Fourteen years ago, one of the world’s largest social networking sites was conceived on a snowy college campus in Cambridge, Mass. “The Facebook” was an immediate success; its virality was contingent upon users encouraging their friends to create profiles.
At age 19, Mark Zuckerberg unexpectedly tapped into the psyche of college students, excited at the prospect of establishing interpersonal connections through the click of a mouse. He created a tantalizing tool that contained the blueprint for a service many platforms are now seeking to revive: exclusive, college-centric communities where individuals can build relationships.
But that revival, now spearheaded by apps like Tinder and Instagram, is not ideal in an online environment where superficial connections are most common.
Just last week, online dating app Tinder announced the creation of its college-only feature, Tinder U, where students with “.edu” email addresses can register and connect more directly with those on their campuses and others at nearby colleges. The intention was not solely romantic, but also for networking and friend-seeking purposes.
Days later, Instagram, which is owned by Facebook, also released its beta-tested version of virtual college communities. Users are prompted to include their graduating year and major in their Instagram bio, which automatically enlists them in a database with other students at their respective universities.
College students are arguably the most appealing demographic to companies looking to expand their reach: They’re young adults with disposable income, and are looking to live the best four years of their lives.
But as a group, students are not sustainable consumers in a virtual world inundated by social platforms. They are still more likely to meet others in-person than online, simply through interactions and events occurring on campus.
Tinder and Instagram’s services hint that they’re trying to build an online community students can eventually integrate into their real lives, and whether that networking format will succeed is now being tested.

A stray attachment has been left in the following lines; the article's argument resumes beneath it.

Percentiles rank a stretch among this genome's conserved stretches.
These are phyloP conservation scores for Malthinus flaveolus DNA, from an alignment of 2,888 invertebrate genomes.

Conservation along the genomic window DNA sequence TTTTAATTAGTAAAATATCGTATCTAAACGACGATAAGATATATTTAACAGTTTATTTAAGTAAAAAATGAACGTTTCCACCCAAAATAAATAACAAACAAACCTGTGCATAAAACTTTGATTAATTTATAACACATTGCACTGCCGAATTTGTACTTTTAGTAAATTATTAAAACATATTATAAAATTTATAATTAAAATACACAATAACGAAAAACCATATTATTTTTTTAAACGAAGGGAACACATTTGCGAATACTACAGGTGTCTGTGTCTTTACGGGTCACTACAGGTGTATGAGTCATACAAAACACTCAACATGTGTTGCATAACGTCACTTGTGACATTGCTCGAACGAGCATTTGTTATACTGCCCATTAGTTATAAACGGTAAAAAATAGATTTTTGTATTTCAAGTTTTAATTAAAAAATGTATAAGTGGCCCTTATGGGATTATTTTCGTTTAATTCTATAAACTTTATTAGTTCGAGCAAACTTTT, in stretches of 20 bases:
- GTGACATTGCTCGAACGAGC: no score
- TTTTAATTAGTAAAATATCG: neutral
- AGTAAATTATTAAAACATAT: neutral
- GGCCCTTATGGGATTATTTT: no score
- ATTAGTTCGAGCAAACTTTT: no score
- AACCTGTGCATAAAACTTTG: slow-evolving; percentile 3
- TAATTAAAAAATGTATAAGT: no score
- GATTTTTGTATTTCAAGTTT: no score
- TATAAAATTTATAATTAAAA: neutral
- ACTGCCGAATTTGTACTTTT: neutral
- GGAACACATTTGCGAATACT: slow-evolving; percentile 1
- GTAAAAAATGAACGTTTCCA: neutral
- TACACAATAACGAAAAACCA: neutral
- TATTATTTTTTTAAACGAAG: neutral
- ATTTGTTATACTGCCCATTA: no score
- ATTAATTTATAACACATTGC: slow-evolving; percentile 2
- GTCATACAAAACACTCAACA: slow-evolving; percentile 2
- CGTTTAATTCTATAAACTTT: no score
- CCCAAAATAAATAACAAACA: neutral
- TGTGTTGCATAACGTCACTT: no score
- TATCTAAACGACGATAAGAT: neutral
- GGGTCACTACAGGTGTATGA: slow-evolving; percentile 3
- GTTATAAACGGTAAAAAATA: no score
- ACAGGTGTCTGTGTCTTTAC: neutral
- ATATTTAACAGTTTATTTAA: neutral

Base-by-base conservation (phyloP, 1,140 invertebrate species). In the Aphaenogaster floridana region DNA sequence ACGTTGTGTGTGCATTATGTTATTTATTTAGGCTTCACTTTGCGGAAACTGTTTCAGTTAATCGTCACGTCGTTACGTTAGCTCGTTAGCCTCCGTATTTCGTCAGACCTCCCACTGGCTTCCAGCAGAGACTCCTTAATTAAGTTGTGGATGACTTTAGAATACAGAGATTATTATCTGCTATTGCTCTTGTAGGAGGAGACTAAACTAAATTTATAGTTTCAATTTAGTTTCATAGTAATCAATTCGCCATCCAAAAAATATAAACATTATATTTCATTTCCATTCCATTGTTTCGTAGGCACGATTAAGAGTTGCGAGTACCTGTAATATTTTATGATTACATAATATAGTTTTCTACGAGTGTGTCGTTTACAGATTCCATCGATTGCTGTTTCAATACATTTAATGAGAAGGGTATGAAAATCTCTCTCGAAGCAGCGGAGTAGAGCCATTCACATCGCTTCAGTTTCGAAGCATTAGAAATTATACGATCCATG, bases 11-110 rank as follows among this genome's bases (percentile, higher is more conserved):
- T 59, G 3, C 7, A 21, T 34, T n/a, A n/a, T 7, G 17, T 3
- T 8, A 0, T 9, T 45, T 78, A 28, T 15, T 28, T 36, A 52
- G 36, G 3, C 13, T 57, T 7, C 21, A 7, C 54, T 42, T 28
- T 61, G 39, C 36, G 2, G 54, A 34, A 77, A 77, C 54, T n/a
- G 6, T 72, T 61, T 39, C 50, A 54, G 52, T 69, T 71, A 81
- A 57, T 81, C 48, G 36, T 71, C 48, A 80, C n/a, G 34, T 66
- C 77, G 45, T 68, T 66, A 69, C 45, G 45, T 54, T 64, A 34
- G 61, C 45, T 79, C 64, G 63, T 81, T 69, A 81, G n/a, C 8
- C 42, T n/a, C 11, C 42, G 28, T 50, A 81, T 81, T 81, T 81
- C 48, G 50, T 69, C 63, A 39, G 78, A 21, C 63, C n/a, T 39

However, there are a few things these platforms can learn from what is, in my opinion, the most fascinating app to grace the collegiate scene: Yik Yak, an anonymous messaging app that was worth $400 million before its demise. Yik Yak was an engaging, exciting phenomenon where users would anonymously post messages and see others’ in the vicinity. People would solicit hookups, spread rumors or post the most random incidents occurring in their daily lives, and it was immensely popular among high school and college-aged students.
Yik Yak was soon replaced by Snapchat. “These businesses, though sporting promising user growth, never seemed to grow large enough to sustain themselves,” The Verge wrote about apps like Yik Yak.
And that’s the problem with what Tinder and Instagram are trying to offer to college students. Platforms are encouraging the growth of smaller, niche groups on their apps to increase genuine engagement. But these apps must also recognize there is an eventual limit to social interaction, and should instead work to encourage healthier user habits.
Terry Nguyen is a junior majoring in journalism and political science. She is also the digital managing editor of the Daily Trojan. Her column, “Digitally Yours,” runs every other Wednesday.